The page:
Southwest CEO says he never wanted a Covid vaccine mandate but Biden forced his hand

Southwest Airlines CEO Gary Kelly told CNBC on Tuesday he believes businesses should not impose Covid vaccine mandates on their employees.

However, he said his Dallas-based carrier was doing so to comply with federal rules put in place by the Biden administration.

“I’ve never been in favor of corporations imposing that kind of a mandate. I’m not in favor that. Never have been,” Kelly said in an interview on “Squawk on the Street.” “But the executive order from President Biden mandates that all federal employees and then all federal contractors, which covers all the major airlines, have to have a [vaccine] mandate … in place by December the 8th, so we’re working through that.”

Southwest said last week its 56,000-person workforce needed to be vaccinated against Covid by Dec. 8 in order to keep working at the airline. Southwest’s announcement came a few days after other carriers — including American AirlinesAlaska Airlines and JetBlue Airways — informed employees about the need to adhere to federal vaccine rules.

In August, before the Biden administration’s action, United Airlines and Hawaiian Airlines instituted Covid vaccine requirements for their staffs.

Southwest started to offer incentives such as extra pay to spur uptake of the coronavirus vaccine in mid-September, following in the footsteps of other carriers like Delta Air Lines, American and United.

Delta later said that starting Nov. 1 unvaccinated workers would have to pay an extra $200 per month for company health insurance.

Kelly noted Southwest’s efforts to encourage employees to receive a Covid shot, adding that individuals also are able to apply for religious and medical exemptions.

“My goal, obviously, is that no one loses their job. The objective here, obviously, is to improve health and safety, not for people to lose their jobs,” Kelly said.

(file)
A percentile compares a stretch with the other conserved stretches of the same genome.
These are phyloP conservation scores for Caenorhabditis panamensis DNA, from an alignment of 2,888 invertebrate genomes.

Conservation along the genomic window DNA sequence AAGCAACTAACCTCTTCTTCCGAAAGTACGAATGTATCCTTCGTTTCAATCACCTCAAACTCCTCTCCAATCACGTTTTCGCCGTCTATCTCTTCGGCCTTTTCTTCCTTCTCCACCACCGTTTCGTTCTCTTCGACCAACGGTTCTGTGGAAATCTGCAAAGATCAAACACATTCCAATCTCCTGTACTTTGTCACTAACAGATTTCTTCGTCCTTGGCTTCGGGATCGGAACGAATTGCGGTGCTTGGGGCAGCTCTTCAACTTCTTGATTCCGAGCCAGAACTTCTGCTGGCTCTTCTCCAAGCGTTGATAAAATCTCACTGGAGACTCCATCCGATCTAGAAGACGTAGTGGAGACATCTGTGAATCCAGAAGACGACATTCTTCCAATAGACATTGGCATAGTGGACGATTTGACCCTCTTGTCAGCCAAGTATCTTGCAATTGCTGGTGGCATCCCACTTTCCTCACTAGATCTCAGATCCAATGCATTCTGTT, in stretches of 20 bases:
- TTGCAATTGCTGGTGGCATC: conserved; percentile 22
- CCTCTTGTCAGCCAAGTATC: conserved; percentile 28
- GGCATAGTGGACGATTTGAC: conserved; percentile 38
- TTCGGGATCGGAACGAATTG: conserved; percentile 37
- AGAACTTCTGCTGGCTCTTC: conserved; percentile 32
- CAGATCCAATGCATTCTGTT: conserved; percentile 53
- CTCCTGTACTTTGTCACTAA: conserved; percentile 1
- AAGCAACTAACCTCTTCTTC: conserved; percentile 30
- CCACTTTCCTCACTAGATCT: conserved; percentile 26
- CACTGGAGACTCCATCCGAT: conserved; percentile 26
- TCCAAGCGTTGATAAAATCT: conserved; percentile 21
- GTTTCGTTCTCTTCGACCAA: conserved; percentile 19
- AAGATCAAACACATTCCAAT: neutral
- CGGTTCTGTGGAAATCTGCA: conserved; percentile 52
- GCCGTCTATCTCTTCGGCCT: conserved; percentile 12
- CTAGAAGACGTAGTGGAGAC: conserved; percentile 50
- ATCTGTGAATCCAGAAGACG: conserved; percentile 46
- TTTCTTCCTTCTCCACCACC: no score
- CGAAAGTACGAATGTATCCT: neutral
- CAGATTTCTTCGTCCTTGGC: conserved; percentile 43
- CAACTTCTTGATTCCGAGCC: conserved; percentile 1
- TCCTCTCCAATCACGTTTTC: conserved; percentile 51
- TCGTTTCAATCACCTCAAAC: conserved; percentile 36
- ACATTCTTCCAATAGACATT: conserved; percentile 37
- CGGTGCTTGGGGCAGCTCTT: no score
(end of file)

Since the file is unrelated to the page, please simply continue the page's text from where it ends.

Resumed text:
Kelly’s comments Tuesday come as Southwest faces heat for widespread flight cancellations in recent days and Monday’s sharp decline in the company’s stock price.

There were signs that Southwest’s operations were improving Tuesday, as 87 flights, or just 2% of its schedule, were canceled. Its shares were up about 1%.

Saturday, Sunday and Monday about 2,200 flights were scrapped, with more than half that number on Sunday alone.

According to Southwest, the cancellations can be traced to bad weather and issues with air traffic control in Florida. That caused planes and crews to be in the wrong position, escalating into more pervasive problems. 

The company pushed back on speculation that the flight disruptions were related to workers calling out sick as a way to protest its decision to institute a Covid vaccine requirement.

Kelly also denied that was the case in Tuesday’s CNBC interview: “We have some very strong views on that topic, but that’s not what was at issue with Southwest over the weekend.”

In August, the airline reduced its schedule in hopes of fixing operational struggles over the summer that regularly led to dozens of cancellations.

CNBC’s Leslie Josephs contributed to this report.

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